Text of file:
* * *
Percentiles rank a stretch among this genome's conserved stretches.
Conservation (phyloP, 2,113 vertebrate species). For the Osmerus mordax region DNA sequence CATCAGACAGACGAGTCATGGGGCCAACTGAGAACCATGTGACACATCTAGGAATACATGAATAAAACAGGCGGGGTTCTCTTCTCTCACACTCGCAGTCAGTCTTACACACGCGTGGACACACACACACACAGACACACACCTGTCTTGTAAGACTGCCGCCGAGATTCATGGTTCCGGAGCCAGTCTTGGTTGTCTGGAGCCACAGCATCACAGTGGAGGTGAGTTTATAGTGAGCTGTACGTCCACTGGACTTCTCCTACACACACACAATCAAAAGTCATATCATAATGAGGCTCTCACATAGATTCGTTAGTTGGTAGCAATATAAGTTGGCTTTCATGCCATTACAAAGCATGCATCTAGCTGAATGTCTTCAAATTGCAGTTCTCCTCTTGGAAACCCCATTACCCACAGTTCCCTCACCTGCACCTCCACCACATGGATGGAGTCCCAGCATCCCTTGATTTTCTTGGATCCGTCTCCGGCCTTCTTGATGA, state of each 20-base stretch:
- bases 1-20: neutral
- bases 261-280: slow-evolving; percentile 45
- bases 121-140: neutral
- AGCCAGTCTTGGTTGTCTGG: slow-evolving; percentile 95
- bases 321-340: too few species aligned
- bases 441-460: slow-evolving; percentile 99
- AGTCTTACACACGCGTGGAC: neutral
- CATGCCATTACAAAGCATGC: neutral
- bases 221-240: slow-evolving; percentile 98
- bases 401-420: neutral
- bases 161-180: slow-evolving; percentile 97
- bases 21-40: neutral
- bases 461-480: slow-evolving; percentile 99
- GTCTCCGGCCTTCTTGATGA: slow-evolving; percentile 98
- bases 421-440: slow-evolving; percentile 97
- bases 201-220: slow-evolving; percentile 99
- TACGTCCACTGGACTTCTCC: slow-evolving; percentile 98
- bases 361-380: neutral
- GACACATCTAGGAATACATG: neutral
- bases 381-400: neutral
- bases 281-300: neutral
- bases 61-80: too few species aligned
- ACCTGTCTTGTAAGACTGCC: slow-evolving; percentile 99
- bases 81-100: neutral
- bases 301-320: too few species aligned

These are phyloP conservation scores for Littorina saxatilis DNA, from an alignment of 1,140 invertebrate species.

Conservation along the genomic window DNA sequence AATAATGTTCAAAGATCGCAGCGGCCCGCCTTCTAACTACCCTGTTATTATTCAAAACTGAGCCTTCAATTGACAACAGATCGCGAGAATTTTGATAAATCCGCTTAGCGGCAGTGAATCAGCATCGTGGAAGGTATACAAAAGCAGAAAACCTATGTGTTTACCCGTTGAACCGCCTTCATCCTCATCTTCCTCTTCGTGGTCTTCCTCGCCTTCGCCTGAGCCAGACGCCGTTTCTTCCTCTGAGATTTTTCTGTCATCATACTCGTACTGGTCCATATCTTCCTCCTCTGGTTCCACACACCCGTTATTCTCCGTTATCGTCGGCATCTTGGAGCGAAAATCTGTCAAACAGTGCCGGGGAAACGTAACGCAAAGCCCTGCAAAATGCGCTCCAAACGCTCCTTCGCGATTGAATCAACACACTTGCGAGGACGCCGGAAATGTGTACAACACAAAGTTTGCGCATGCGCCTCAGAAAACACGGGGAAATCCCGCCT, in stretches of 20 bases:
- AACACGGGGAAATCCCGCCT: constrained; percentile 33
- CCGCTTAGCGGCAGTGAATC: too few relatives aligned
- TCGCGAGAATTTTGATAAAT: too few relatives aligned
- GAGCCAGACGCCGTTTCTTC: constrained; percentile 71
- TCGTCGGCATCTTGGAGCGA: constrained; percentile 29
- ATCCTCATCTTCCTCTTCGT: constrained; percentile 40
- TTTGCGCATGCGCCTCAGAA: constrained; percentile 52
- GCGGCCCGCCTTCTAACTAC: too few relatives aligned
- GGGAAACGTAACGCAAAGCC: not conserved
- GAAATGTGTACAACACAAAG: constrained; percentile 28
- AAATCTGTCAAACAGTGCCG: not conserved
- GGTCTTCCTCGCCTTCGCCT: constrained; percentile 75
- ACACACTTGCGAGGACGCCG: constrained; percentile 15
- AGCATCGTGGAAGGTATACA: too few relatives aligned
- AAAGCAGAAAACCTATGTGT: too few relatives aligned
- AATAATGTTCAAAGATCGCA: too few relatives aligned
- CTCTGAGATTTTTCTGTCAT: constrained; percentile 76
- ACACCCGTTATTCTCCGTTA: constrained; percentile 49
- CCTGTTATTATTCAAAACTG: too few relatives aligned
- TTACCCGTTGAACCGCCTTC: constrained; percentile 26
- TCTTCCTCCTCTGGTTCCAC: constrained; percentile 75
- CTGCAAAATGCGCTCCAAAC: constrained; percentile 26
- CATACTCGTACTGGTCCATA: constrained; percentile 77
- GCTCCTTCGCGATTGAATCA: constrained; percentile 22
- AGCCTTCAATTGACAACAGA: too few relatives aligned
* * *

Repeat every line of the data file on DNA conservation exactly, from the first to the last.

Percentiles rank a stretch among this genome's conserved stretches.
Conservation (phyloP, 2,113 vertebrate species). For the Osmerus mordax region DNA sequence CATCAGACAGACGAGTCATGGGGCCAACTGAGAACCATGTGACACATCTAGGAATACATGAATAAAACAGGCGGGGTTCTCTTCTCTCACACTCGCAGTCAGTCTTACACACGCGTGGACACACACACACACAGACACACACCTGTCTTGTAAGACTGCCGCCGAGATTCATGGTTCCGGAGCCAGTCTTGGTTGTCTGGAGCCACAGCATCACAGTGGAGGTGAGTTTATAGTGAGCTGTACGTCCACTGGACTTCTCCTACACACACACAATCAAAAGTCATATCATAATGAGGCTCTCACATAGATTCGTTAGTTGGTAGCAATATAAGTTGGCTTTCATGCCATTACAAAGCATGCATCTAGCTGAATGTCTTCAAATTGCAGTTCTCCTCTTGGAAACCCCATTACCCACAGTTCCCTCACCTGCACCTCCACCACATGGATGGAGTCCCAGCATCCCTTGATTTTCTTGGATCCGTCTCCGGCCTTCTTGATGA, state of each 20-base stretch:
- bases 1-20: neutral
- bases 261-280: slow-evolving; percentile 45
- bases 121-140: neutral
- AGCCAGTCTTGGTTGTCTGG: slow-evolving; percentile 95
- bases 321-340: too few species aligned
- bases 441-460: slow-evolving; percentile 99
- AGTCTTACACACGCGTGGAC: neutral
- CATGCCATTACAAAGCATGC: neutral
- bases 221-240: slow-evolving; percentile 98
- bases 401-420: neutral
- bases 161-180: slow-evolving; percentile 97
- bases 21-40: neutral
- bases 461-480: slow-evolving; percentile 99
- GTCTCCGGCCTTCTTGATGA: slow-evolving; percentile 98
- bases 421-440: slow-evolving; percentile 97
- bases 201-220: slow-evolving; percentile 99
- TACGTCCACTGGACTTCTCC: slow-evolving; percentile 98
- bases 361-380: neutral
- GACACATCTAGGAATACATG: neutral
- bases 381-400: neutral
- bases 281-300: neutral
- bases 61-80: too few species aligned
- ACCTGTCTTGTAAGACTGCC: slow-evolving; percentile 99
- bases 81-100: neutral
- bases 301-320: too few species aligned

These are phyloP conservation scores for Littorina saxatilis DNA, from an alignment of 1,140 invertebrate species.

Conservation along the genomic window DNA sequence AATAATGTTCAAAGATCGCAGCGGCCCGCCTTCTAACTACCCTGTTATTATTCAAAACTGAGCCTTCAATTGACAACAGATCGCGAGAATTTTGATAAATCCGCTTAGCGGCAGTGAATCAGCATCGTGGAAGGTATACAAAAGCAGAAAACCTATGTGTTTACCCGTTGAACCGCCTTCATCCTCATCTTCCTCTTCGTGGTCTTCCTCGCCTTCGCCTGAGCCAGACGCCGTTTCTTCCTCTGAGATTTTTCTGTCATCATACTCGTACTGGTCCATATCTTCCTCCTCTGGTTCCACACACCCGTTATTCTCCGTTATCGTCGGCATCTTGGAGCGAAAATCTGTCAAACAGTGCCGGGGAAACGTAACGCAAAGCCCTGCAAAATGCGCTCCAAACGCTCCTTCGCGATTGAATCAACACACTTGCGAGGACGCCGGAAATGTGTACAACACAAAGTTTGCGCATGCGCCTCAGAAAACACGGGGAAATCCCGCCT, in stretches of 20 bases:
- AACACGGGGAAATCCCGCCT: constrained; percentile 33
- CCGCTTAGCGGCAGTGAATC: too few relatives aligned
- TCGCGAGAATTTTGATAAAT: too few relatives aligned
- GAGCCAGACGCCGTTTCTTC: constrained; percentile 71
- TCGTCGGCATCTTGGAGCGA: constrained; percentile 29
- ATCCTCATCTTCCTCTTCGT: constrained; percentile 40
- TTTGCGCATGCGCCTCAGAA: constrained; percentile 52
- GCGGCCCGCCTTCTAACTAC: too few relatives aligned
- GGGAAACGTAACGCAAAGCC: not conserved
- GAAATGTGTACAACACAAAG: constrained; percentile 28
- AAATCTGTCAAACAGTGCCG: not conserved
- GGTCTTCCTCGCCTTCGCCT: constrained; percentile 75
- ACACACTTGCGAGGACGCCG: constrained; percentile 15
- AGCATCGTGGAAGGTATACA: too few relatives aligned
- AAAGCAGAAAACCTATGTGT: too few relatives aligned
- AATAATGTTCAAAGATCGCA: too few relatives aligned
- CTCTGAGATTTTTCTGTCAT: constrained; percentile 76
- ACACCCGTTATTCTCCGTTA: constrained; percentile 49
- CCTGTTATTATTCAAAACTG: too few relatives aligned
- TTACCCGTTGAACCGCCTTC: constrained; percentile 26
- TCTTCCTCCTCTGGTTCCAC: constrained; percentile 75
- CTGCAAAATGCGCTCCAAAC: constrained; percentile 26
- CATACTCGTACTGGTCCATA: constrained; percentile 77
- GCTCCTTCGCGATTGAATCA: constrained; percentile 22
- AGCCTTCAATTGACAACAGA: too few relatives aligned